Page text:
Scientists map out alarming future of coastlines
METHIL will be no more although Lochaber will be fine. Rising sea levels will create a new set of Scottish islands and put other areas under water, new research has revealed.
An international study of the impact of global warming has generated dramatic images of how Scotland's coastline will be transformed by climate change.
The report by a team of experts at the University of Arizona has led to calls for immediate action to deal with global warming before it is too late.
Last week, new evidence emerged that climate change could be moving faster than previously thought. Scientists have discovered fast-moving rivers flowing beneath Antarctic ice sheets which, they believe, may cause glaciers to melt and break off more quickly, in turn hastening the rise in sea levels.
The new simulations have been created by Jonathan Overpeck, professor of geosciences at the Arizona university and a member of the UN's Intergovernmental Panel on Climate Change (IPCC) along with senior research specialist Jeremy Weiss. Using data from the US Geological Survey, they mapped the world's coastlines to show what would happen to coastal communities as seas levels rise.
The IPCC report, published a fortnight ago, forecast a worldwide average rise of between 30cm and 60cm. But regional variations across the globe mean that scientists believe the figure around the UK will be 30cm higher, meaning sea level rises of almost a metre.
The new research shows levels around Scotland would be dramatically affected:
• The Edinburgh seafront will move a mile inland, deluging areas in the north of the city such as Granton and Leith;
• Dundee west of the Tay Bridge and half a mile inland will be flooded;
• The southern part of the Rhinns of Galloway will become an island;
• Half of Alloa will end up under water, as will the west part of Dumbarton;
• Methil and Buckhaven will find themselves submerged;
• Dumfries will be a mile from the Solway Firth rather than seven;
• Cromarty and the east half of the Black Isle will go under;
• John O'Groats will no longer be the tip of the UK mainland. The north-east of Caithness will have become an island;
• Iona will disappear, as will Gigha, the Isle of Seil, and half of Tiree, Coll and Lismore;
• The Outer Hebrides' 10 inhabited islands become 12, as Lewis splits into four and North and South Uist split into two each; another two islands will go under the waves.
Overpeck, who was the lead author of one of the chapters of the IPCC report, told Scotland on Sunday: "These maps underline the urgency of the whole issue and how we have to address the issue of global warming now. A metre rise is the maximum we can expect for this century, but the risk is that through our actions we essentially commit to melting the larger ice sheets in the Arctic which could cause an even greater rise in sea levels. We have to address the issue of carbon emissions right now."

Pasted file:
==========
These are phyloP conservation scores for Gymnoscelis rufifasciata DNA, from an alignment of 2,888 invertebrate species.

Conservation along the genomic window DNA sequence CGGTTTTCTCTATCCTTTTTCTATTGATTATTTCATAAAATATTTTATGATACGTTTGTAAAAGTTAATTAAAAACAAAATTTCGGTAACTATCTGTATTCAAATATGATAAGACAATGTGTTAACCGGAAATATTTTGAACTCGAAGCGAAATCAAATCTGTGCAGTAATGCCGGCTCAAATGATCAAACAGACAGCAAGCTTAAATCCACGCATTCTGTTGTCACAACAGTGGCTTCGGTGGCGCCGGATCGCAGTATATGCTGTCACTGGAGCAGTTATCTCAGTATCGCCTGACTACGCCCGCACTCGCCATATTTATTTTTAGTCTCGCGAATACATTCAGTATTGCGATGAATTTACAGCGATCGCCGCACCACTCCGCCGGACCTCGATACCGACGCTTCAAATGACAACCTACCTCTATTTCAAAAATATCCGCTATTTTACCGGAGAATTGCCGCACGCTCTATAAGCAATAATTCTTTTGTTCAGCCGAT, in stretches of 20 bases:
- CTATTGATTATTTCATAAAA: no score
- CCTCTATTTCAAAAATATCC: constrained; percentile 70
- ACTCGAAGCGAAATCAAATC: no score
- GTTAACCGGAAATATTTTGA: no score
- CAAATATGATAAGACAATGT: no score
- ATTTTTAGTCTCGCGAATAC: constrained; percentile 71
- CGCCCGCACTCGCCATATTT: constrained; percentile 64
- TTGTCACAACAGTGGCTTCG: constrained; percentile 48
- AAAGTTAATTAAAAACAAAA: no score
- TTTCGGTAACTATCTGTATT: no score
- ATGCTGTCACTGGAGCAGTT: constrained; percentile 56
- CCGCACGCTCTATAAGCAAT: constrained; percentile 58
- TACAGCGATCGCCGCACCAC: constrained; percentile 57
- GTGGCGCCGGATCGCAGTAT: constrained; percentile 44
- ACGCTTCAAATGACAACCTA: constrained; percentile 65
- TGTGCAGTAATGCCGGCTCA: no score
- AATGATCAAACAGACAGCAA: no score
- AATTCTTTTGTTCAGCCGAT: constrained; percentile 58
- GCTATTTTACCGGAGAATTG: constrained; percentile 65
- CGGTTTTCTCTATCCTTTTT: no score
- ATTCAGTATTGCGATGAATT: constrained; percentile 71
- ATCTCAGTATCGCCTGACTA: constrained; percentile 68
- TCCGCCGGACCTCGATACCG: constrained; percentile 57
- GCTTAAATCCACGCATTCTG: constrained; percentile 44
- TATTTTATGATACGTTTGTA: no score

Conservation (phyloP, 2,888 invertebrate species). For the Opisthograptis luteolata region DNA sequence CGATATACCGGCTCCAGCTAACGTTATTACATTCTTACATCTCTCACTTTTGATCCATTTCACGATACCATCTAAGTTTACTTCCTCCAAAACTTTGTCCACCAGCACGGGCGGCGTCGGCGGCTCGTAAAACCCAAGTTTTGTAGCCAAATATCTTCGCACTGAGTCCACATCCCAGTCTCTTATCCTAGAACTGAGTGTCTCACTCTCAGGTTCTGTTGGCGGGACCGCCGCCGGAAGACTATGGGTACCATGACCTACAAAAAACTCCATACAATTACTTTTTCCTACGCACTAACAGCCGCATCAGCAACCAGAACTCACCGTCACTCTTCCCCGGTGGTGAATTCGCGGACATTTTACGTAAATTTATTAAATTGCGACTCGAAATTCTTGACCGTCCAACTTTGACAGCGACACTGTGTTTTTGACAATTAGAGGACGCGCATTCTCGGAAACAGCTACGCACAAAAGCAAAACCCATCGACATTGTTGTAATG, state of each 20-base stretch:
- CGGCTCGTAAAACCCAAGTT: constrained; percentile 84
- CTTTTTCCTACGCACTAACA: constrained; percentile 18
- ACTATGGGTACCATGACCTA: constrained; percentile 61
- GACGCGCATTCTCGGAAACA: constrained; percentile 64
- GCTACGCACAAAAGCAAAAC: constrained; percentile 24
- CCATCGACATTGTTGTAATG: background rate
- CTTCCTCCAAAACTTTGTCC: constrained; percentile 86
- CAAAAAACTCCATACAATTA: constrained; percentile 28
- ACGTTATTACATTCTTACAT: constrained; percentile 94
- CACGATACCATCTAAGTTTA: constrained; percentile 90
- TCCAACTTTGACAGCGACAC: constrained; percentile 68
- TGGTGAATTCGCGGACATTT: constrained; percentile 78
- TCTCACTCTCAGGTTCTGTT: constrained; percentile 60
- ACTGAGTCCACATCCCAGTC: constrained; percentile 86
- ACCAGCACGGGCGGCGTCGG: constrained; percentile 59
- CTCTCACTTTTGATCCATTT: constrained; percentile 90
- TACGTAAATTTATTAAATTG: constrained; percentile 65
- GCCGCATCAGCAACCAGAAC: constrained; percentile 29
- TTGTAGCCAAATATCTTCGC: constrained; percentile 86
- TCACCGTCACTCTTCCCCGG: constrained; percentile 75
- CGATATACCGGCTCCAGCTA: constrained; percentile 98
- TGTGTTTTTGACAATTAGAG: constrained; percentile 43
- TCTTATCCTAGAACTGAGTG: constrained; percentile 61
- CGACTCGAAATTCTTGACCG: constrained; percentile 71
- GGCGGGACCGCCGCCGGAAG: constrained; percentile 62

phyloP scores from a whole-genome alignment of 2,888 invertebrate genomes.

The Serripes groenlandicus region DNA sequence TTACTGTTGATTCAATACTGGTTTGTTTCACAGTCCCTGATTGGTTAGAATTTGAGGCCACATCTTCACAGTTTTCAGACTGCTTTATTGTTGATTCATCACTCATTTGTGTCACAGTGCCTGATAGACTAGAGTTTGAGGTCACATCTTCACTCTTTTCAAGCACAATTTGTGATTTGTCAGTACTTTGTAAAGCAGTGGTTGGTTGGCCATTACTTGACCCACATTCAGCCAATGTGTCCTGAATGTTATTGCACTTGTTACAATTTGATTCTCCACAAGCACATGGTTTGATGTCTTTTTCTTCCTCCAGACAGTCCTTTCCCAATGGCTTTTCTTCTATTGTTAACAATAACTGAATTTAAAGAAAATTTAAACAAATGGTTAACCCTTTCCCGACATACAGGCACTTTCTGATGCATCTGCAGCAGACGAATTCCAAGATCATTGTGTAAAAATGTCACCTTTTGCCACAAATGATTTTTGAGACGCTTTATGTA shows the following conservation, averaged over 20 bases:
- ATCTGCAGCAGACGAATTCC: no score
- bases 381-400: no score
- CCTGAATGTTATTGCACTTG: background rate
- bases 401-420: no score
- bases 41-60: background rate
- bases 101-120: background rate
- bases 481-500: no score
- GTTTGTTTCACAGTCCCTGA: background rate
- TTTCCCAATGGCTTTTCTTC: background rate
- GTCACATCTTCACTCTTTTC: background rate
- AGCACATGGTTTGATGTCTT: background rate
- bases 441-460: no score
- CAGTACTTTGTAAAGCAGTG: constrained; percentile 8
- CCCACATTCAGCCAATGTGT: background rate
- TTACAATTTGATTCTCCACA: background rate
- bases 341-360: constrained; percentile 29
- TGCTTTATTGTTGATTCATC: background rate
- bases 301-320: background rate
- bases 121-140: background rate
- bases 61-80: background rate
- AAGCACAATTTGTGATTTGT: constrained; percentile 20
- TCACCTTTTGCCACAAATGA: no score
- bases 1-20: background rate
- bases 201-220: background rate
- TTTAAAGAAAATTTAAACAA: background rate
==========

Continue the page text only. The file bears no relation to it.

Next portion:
Dr Tim Osborn, from the Climate Research Unit at the University of East Anglia, said: "Because sea levels are not uniform across the world a 60cm rise in average levels worldwide could mean a rise of up to 90cm around the UK by the end of the century.
"But it is not just a simple matter of saying what land lies less than a metre above sea-level and deciding that will be covered by water. Rising sea levels mean higher waves which will hit the shoreline with much more impact, potentially causing much more damage and erosion even to areas high above sea level."
Duncan McLaren, of Friends of the Earth Scotland, warned: "Even with a rise of one metre in sea levels we are talking about a massive programme of rebuilding or large-scale resettlement. This Scottish election will be the last chance to elect a government which can affect climate change. By the time of the next elections, things will already be happening."
The Executive and local authorities said their planning was broadly based on the figures underlying the new study.
An Executive spokeswoman said: "The scenarios indicate that rises in average sea level may threaten some low-lying unprotected coastal areas, yet it is the extremes of sea level - storm surges and large waves - that will cause most damage. The Scottish Executive is committed to helping local authorities increase protection for vulnerable communities through investment in flood alleviation measures and protecting the coast from erosion.
"The Executive has made 75m available to local authorities as grant support for their coast protection and flood prevention programmes over the period 2006-2008."
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Weather for Edinburgh
Sunday 19 May 2013
Temperature: 9 C to 16 C
Wind Speed: 7 mph
Wind direction: North east
Temperature: 9 C to 20 C
Wind Speed: 8 mph
Wind direction: North